A Day in the Lab with Jamie Neely
By Tien Nguyen, Department of Chemistry
Wednesday, Mar. 30, 2016
A Day in the Lab is a Q&A series that gives readers a glimpse into the lives of Princeton researchers across the chemistry department. This installment features Jamie Neely, a second year postdoctoral fellow in the Chirik lab. She obtained her PhD in 2014 from Colorado State University where she worked with Professor Tomislav Rovis.
1) What she's working on:
I am working toward developing catalytic cross coupling methods using Earth–abundant transition metals like iron and cobalt.
2) Typical daily routine:
I usually come in around 8:15, check my email, set things up for the day, and take care of any reactions or crystallizations from the night before. The middle of my day varies a lot, but I typically run shorter reactions in the morning or early afternoon, read the literature after lunch, and go to either seminar or yoga in the late afternoon. I set up overnight things after dinner and plan out what I need to do the next day before heading home.
3) Most effective organizational tool:
A PDF manager and a planner with lots of room to write.
4) Most productive time of the day:
Early mornings when I have things to myself.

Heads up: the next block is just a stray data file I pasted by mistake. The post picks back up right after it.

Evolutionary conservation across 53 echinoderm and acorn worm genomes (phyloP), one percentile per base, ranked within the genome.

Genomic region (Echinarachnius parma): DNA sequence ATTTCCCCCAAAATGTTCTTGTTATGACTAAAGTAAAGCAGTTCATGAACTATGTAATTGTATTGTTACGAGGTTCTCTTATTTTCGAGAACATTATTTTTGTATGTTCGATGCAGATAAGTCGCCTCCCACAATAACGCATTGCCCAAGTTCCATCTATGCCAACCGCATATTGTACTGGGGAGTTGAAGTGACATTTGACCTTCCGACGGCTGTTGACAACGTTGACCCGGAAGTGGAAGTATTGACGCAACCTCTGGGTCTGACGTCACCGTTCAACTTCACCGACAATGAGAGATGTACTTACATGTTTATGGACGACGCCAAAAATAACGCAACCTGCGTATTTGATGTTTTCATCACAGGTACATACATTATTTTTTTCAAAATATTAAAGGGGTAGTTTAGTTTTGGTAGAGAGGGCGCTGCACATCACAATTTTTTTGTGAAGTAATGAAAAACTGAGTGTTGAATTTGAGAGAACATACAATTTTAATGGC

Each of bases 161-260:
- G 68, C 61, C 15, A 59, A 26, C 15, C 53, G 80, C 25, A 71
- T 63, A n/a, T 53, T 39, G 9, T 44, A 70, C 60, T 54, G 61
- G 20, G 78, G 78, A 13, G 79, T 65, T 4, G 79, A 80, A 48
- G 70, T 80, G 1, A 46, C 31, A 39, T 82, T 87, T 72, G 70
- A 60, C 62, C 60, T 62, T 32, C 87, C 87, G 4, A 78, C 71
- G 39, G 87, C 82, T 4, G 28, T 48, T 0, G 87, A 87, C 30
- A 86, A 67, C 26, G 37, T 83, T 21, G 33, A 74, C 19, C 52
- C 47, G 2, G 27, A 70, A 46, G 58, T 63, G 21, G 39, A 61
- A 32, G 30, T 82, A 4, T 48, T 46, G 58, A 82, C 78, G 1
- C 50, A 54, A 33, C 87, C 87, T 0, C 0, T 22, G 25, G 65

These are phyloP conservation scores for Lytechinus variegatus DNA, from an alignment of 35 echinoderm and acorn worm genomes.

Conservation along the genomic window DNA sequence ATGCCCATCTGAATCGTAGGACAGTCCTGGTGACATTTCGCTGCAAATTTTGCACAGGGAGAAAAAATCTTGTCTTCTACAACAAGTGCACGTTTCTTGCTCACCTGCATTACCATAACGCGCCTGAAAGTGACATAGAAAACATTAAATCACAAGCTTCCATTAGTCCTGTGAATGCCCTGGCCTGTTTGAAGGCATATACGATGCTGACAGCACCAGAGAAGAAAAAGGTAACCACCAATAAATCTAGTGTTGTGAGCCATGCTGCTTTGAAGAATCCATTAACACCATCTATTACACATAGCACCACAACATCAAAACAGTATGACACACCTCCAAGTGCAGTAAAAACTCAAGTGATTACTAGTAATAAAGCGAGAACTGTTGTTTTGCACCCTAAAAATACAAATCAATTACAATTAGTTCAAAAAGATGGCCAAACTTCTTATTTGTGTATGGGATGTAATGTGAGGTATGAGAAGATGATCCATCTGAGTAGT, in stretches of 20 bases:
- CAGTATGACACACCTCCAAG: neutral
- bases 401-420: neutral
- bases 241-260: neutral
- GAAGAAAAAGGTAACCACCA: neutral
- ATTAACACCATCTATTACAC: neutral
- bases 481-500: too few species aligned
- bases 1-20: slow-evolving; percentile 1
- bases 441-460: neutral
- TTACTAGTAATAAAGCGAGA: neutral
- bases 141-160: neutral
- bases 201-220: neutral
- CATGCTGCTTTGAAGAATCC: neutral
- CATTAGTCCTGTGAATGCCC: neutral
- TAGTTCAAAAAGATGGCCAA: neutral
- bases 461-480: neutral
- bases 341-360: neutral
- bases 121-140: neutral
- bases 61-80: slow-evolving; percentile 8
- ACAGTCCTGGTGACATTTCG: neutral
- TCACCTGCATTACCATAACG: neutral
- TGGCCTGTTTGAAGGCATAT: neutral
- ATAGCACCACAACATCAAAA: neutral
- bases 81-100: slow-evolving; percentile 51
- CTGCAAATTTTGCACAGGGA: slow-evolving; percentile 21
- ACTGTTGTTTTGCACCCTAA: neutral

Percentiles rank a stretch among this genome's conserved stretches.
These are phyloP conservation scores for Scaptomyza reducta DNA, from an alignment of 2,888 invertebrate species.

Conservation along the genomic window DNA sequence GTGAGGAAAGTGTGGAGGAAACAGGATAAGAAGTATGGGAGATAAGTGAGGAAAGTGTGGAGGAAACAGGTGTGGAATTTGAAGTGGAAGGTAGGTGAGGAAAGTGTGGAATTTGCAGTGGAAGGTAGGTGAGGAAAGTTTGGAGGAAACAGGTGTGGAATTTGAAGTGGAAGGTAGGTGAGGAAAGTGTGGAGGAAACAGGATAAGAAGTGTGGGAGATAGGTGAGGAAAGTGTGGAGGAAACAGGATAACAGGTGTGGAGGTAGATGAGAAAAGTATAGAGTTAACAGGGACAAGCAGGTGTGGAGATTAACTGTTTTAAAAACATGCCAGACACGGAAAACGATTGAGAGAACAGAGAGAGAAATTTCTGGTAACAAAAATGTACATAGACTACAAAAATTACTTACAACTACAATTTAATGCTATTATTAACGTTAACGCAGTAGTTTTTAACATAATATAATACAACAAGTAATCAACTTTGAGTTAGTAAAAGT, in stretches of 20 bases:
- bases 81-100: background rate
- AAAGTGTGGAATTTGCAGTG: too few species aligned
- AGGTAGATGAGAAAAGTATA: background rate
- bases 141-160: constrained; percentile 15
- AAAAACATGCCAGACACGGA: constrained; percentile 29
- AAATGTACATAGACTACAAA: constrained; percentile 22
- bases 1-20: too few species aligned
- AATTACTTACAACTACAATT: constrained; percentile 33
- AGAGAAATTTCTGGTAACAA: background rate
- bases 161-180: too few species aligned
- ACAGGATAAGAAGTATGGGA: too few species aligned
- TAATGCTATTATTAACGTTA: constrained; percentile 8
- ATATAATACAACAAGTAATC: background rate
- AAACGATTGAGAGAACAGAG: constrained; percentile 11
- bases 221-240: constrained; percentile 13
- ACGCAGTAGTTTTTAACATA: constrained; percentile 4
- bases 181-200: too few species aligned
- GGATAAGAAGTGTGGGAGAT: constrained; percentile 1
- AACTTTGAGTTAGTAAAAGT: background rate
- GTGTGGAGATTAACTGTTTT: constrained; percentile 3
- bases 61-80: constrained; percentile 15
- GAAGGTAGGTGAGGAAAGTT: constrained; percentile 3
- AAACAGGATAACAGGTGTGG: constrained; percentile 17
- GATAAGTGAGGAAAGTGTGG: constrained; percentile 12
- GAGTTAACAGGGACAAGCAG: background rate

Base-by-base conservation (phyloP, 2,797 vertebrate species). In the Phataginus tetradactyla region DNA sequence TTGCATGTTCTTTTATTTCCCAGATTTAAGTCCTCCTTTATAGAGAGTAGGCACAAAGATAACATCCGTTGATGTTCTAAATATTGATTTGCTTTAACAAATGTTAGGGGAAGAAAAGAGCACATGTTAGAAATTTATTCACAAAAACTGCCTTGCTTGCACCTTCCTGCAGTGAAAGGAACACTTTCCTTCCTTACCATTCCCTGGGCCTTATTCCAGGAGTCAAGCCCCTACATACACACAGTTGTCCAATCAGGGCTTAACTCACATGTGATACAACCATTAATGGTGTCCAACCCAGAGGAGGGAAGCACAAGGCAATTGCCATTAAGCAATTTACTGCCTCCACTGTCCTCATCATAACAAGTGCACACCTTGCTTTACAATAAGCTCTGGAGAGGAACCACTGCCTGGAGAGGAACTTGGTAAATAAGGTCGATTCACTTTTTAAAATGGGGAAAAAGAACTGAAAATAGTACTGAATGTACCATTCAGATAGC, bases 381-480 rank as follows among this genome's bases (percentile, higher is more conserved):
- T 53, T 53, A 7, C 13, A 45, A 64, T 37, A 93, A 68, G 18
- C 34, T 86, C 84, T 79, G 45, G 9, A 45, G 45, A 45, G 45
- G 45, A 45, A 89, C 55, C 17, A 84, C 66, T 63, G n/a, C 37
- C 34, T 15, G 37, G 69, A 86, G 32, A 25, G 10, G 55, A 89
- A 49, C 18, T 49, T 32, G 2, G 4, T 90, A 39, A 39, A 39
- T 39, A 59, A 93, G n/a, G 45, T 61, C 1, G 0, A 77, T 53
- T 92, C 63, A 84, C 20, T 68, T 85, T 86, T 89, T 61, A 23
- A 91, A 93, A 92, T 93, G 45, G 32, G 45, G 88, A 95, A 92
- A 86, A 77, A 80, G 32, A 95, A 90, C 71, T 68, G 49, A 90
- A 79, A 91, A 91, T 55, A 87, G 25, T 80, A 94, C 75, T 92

5) Strategy for keeping up with the literature:
What works best for me is to set aside time to read the literature every day, on purpose, even if it’s not for very long. Leaving it for ‘downtime’ usually ends up with no reading that day.
6) Most essential scientific instrument:
7) Where/what you turn to for inspiration or ideas:
If I’m trying to come up with new ideas or a solution to a problem, I head down the hall to our group room, a.k.a. ‘quiet car’, to think it over.
8) Favorite way to spend a break:
Hot yoga. I’m also a big fan of playing games that I’m terrible at and movie nights.
9) Most interesting research right now (outside of your lab):
I think the research done in the Radosevich lab at Penn State using phosphines as biphilic catalysts is truly innovative. Their work shows that phosphorous can accommodate the same type of redox events that are usually associated with transition metal catalysts, and so has the potential to open up new frontiers in chemistry.
10) Favorite element/compound:
Fluorine – adding it to an organic molecule can change everything!